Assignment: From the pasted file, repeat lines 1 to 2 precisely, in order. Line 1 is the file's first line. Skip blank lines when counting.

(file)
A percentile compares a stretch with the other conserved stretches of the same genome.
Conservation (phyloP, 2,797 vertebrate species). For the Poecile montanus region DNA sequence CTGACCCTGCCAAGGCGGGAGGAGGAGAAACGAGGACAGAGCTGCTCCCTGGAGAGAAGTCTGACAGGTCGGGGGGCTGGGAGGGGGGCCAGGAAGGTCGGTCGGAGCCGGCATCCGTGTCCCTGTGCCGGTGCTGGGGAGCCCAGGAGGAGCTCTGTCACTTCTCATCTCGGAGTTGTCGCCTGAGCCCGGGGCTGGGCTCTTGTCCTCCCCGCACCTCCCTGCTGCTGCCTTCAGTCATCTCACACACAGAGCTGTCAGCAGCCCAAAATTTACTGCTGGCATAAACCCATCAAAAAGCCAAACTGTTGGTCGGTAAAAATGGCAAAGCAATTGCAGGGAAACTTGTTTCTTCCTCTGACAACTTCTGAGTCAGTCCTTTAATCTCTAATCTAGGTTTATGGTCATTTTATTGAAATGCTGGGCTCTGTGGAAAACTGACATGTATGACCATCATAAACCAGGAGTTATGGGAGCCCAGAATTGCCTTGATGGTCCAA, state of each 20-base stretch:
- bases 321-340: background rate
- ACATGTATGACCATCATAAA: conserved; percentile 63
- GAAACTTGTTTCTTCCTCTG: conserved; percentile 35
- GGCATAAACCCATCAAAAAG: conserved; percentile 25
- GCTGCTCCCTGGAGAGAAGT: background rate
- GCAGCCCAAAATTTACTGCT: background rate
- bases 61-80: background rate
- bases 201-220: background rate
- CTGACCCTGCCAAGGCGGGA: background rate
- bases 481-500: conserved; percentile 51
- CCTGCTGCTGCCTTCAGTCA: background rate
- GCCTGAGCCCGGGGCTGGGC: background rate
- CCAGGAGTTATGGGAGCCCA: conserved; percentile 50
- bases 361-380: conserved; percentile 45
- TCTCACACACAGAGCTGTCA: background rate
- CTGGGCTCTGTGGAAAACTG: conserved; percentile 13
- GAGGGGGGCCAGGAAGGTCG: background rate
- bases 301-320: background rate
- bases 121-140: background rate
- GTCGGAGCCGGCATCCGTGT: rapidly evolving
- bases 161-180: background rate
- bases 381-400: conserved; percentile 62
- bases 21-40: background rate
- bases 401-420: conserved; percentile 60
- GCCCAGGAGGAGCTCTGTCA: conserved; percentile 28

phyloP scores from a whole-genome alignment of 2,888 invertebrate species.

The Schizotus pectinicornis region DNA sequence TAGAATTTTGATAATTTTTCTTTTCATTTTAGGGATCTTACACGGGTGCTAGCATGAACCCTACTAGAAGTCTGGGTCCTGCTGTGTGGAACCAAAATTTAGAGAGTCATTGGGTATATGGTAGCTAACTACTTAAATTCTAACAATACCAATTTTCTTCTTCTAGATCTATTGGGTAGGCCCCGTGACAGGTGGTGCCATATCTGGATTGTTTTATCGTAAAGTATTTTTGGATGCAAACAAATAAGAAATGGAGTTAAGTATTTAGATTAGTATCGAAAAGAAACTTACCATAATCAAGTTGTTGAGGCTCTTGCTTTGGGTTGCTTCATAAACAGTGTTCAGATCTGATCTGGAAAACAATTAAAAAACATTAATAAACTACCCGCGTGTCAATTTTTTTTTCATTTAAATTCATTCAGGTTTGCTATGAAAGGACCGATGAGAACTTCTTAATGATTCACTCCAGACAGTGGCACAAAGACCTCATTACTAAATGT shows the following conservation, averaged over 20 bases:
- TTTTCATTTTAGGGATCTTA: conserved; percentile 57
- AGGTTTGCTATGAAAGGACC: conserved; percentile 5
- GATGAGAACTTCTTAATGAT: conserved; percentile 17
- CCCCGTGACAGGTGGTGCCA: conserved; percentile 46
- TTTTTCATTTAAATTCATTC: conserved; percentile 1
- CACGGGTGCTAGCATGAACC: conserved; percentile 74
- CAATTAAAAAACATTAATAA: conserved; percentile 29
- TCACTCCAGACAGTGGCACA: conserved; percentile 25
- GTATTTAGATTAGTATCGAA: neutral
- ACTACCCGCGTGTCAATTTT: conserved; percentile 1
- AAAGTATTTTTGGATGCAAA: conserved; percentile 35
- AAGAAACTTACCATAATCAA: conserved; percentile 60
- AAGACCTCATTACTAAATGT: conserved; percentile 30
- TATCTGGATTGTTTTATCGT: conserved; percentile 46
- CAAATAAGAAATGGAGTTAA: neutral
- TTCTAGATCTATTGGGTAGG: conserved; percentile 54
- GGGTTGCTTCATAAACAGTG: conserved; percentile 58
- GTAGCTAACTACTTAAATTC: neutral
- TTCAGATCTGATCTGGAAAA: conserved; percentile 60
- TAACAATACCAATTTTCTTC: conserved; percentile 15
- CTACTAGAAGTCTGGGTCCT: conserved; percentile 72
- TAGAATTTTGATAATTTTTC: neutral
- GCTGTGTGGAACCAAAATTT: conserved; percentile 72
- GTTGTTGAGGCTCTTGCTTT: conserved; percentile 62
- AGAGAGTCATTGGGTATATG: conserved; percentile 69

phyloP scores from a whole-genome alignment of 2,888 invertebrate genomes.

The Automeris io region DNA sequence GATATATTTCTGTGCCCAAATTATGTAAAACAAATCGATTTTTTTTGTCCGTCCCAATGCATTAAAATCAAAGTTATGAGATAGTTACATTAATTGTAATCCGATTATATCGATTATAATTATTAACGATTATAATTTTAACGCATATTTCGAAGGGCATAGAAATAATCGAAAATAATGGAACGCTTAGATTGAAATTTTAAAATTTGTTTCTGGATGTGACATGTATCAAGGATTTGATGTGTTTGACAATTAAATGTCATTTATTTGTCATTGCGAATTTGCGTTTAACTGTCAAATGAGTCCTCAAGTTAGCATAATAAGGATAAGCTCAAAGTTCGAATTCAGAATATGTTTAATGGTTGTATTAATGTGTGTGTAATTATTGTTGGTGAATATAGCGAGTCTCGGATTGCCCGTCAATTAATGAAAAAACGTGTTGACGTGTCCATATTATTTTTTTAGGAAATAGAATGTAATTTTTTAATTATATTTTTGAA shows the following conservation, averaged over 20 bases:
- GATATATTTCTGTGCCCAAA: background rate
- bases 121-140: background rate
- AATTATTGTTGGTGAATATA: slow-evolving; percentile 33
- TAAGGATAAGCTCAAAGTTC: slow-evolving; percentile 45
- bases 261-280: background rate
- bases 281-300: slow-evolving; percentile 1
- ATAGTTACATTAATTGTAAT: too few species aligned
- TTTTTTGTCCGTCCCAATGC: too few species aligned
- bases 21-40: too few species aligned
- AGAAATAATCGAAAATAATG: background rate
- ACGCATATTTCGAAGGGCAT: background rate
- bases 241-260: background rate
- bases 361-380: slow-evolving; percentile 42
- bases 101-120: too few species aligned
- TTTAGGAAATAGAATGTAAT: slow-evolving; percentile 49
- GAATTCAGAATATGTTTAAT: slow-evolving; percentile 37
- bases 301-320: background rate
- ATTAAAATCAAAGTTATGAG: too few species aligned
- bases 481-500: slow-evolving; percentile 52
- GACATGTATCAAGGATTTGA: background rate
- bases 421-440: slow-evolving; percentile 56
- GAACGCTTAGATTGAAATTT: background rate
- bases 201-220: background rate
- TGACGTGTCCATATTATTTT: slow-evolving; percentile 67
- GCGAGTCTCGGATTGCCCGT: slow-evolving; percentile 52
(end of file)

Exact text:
A percentile compares a stretch with the other conserved stretches of the same genome.
Conservation (phyloP, 2,797 vertebrate species). For the Poecile montanus region DNA sequence CTGACCCTGCCAAGGCGGGAGGAGGAGAAACGAGGACAGAGCTGCTCCCTGGAGAGAAGTCTGACAGGTCGGGGGGCTGGGAGGGGGGCCAGGAAGGTCGGTCGGAGCCGGCATCCGTGTCCCTGTGCCGGTGCTGGGGAGCCCAGGAGGAGCTCTGTCACTTCTCATCTCGGAGTTGTCGCCTGAGCCCGGGGCTGGGCTCTTGTCCTCCCCGCACCTCCCTGCTGCTGCCTTCAGTCATCTCACACACAGAGCTGTCAGCAGCCCAAAATTTACTGCTGGCATAAACCCATCAAAAAGCCAAACTGTTGGTCGGTAAAAATGGCAAAGCAATTGCAGGGAAACTTGTTTCTTCCTCTGACAACTTCTGAGTCAGTCCTTTAATCTCTAATCTAGGTTTATGGTCATTTTATTGAAATGCTGGGCTCTGTGGAAAACTGACATGTATGACCATCATAAACCAGGAGTTATGGGAGCCCAGAATTGCCTTGATGGTCCAA, state of each 20-base stretch: